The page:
A circulant permutation matrix is a special case of a circulant matrix. The first line of a circulant permutation matrix contains the value “one” in the i^{th }position. The j^{th }line contains a “one” in the (i+j)(mod t)^{th }position. Therefore the j^{th }line is a cyclical shift of the (j−1)^{th }line. The corresponding polynomial for a circulant permutation matrix contains exactly one non-zero coefficient.
Let's consider a square m×m matrix M_{p }of polynomials of degree t−1:
M_{p }is defined to be regularizable if such a matrix M′_{p }exists such that M′_{p}M_{p}=G_{p}, where G_{p }has a special fixed format of:
Let's now take a cell-based matrix M_{0}, where each cell is a circulant sub matrix. M_{0 }is regularizable if the corresponding matrix based on the polynomials is regularizable. Thus, if M_{0 }is regularizable, then such a matrix M′_{0 }exists such that M′_{0 }M_{0}=D, where M′_{0 }is a cell-based matrix with circulant cells and D has a special fixed format of:
An example of matrix D is given in
Now we are ready to define the target subclass of LDPC codes according to this embodiment of the present invention. We consider the parity-check matrix H, based on permutation square cells, as given below:
Every square block H_{i,j }is a permutation matrix. An example of this is depicted in
Matrix A can be composed of different types of permutation sub matrices. One possible sub matrix type is a circulant permutation sub matrix. Another possible type is a so-called bitwise permutation matrix. These matrices are based on bitwise exclusive OR operations. The first line of a bitwise permutation matrix contains a value of “one” in the i^{th }position. The j^{th }line contains a value of “one” in the (i⊕j)^{th }position. It is also possible to use other types of permutation sub matrices.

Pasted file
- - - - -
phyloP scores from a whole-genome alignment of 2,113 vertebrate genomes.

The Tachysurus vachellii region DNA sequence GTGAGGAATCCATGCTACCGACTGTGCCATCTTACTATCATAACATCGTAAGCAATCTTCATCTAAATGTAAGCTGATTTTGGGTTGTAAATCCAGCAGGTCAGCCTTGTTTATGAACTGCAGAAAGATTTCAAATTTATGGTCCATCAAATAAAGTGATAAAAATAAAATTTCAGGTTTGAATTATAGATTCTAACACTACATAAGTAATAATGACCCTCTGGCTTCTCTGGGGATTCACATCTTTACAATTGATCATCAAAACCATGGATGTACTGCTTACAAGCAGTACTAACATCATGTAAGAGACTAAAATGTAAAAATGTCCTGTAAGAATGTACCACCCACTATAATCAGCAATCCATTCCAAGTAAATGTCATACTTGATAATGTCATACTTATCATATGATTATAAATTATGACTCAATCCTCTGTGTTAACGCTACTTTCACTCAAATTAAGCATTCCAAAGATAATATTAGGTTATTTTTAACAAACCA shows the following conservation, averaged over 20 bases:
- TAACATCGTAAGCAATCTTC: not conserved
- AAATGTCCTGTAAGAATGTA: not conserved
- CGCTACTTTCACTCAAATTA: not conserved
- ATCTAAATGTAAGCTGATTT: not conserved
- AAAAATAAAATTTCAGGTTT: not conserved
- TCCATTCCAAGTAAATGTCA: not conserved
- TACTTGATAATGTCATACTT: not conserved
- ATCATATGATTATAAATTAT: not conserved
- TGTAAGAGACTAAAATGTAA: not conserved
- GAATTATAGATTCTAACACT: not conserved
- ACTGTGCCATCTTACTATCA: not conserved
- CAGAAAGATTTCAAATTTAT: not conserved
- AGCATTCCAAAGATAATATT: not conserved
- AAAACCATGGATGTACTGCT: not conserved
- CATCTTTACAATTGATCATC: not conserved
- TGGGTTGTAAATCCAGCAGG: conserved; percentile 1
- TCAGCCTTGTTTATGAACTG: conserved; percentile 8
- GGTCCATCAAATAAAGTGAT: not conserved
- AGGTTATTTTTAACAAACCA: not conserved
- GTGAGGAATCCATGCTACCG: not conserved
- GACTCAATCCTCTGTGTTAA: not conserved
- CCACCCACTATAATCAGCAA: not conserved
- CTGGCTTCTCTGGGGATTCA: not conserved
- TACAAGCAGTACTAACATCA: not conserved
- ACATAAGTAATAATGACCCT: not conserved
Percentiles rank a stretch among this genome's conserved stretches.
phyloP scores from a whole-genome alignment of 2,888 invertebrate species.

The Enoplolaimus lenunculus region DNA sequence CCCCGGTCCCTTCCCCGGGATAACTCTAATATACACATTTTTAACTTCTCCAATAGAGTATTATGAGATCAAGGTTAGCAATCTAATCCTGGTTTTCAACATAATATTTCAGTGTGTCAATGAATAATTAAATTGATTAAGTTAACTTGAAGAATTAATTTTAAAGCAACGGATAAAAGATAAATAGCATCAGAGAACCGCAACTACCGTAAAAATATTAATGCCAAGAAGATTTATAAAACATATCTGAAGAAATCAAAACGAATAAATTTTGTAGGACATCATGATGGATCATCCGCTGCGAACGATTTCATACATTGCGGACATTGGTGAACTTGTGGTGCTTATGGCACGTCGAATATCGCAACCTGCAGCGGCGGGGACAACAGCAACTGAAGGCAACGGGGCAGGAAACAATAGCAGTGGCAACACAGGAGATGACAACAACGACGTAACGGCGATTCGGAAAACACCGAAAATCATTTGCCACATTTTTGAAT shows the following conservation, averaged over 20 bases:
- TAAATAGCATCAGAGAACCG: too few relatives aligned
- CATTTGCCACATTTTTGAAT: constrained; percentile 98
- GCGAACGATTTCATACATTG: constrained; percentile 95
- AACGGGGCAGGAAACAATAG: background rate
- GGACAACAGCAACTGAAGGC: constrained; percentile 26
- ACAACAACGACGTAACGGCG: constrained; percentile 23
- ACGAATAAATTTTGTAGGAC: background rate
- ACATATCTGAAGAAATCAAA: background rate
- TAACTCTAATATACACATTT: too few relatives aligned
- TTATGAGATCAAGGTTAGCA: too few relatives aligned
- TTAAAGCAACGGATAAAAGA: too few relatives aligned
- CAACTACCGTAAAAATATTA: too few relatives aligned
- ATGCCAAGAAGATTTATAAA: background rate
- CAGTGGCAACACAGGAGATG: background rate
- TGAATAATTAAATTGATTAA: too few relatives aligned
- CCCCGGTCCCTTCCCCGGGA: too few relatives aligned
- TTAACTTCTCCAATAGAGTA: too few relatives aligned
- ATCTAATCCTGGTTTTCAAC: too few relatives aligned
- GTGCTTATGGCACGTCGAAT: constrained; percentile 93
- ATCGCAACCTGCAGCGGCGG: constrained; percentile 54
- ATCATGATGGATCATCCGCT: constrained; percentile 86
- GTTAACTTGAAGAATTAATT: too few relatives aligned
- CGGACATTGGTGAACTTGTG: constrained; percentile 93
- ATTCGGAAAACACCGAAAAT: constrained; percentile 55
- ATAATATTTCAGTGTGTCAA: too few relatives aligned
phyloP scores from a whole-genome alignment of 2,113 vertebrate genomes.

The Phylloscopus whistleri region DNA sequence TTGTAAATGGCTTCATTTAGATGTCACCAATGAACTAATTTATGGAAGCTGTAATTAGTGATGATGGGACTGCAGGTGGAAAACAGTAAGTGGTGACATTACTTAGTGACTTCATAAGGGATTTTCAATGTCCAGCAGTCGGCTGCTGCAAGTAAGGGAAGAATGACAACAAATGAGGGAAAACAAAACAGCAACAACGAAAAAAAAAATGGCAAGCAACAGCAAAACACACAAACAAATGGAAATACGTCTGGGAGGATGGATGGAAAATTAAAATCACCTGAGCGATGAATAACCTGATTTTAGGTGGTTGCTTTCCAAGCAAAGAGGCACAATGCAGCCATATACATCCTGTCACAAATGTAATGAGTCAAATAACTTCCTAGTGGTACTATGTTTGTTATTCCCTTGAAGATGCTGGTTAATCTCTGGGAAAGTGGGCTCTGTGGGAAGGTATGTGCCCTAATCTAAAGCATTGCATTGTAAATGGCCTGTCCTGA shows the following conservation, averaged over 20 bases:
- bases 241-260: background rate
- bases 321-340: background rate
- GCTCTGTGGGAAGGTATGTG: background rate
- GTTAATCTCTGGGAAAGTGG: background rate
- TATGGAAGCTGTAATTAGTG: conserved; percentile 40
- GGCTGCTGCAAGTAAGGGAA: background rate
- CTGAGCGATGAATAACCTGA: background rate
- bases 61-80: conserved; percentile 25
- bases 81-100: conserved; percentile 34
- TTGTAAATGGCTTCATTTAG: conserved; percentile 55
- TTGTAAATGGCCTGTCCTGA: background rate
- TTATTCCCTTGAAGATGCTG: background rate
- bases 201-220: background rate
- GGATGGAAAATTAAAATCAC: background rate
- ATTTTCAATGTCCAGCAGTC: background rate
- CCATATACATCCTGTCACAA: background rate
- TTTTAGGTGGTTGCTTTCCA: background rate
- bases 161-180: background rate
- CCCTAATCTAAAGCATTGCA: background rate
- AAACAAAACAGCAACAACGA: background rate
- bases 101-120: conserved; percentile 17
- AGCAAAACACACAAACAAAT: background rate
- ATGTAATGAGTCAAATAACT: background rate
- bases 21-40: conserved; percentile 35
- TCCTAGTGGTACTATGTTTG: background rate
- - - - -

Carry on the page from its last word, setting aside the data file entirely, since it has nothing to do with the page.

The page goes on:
Matrix B is a regularizable cell-based matrix that is composed of circulant permutation sub matrices only. If H_{0 }is an arbitrary circulant permutation-cell-based parity-check matrix that is not specially designed to have a regularizable sub matrix B, then it is almost always possible to rearrange the columns of H_{0 }in such a way that it will have the required structure. Therefore, almost every circulant permutation-cell-based parity-check matrix can be converted into the target format according to the present invention.
Encoding Method for the Described Class of Codes
For a given binary source message u={u_{0}, . . . , u_{k−1}} of length k, the LDPC encoder builds a binary codeword v={v_{0}, . . . , v_{n−1}} of length n where (n>k), such that Hv=0. The last equation can be rewritten as Au+Bp=0, or Bp=x, where x=Au. Note that B is singular, so B^{−1 }doesn't exist. B is regularizable, so a circulant-cell-based matrix B′ exists such that B′B=D (as depicted in
The encoder stores matrices A and B′. Matrix A (an example of which is depicted in
The encoding algorithm consists of three steps, as depicted in
1. Calculate x: =Au;
2. Calculate y: =B′x; and
3. Resolve the equation Dp=y.
The first and the second steps can be efficiently implemented because of the cell-based structure of the matrices A and B′. The last step is especially fast and computationally simple, because of the fixed, simple structure of the matrix D. On the last step, the parity-check bits can be computed using the formulas below:
The foregoing description of preferred embodiments for this invention has been presented for purposes of illustration and description. It is not intended to be exhaustive or to limit the invention to the precise form disclosed. Obvious modifications or variations are possible in light of the above teachings. The embodiments are chosen and described in an effort to provide the best illustrations of the principles of the invention and its practical application, and to thereby enable one of ordinary skill in the art to utilize the invention in various embodiments and with various modifications as are suited to the particular use contemplated. All such modifications and variations are within the scope of the invention as determined by the appended claims when interpreted in accordance with the breadth to which they are fairly, legally, and equitably entitled.
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U.S. Classification | 714/781, 714/755 |
International Classification | H03M13/00 |
Cooperative Classification | H03M13/116, H03M13/1185 |
European Classification | H03M13/11L3E, H03M13/11L3T3 |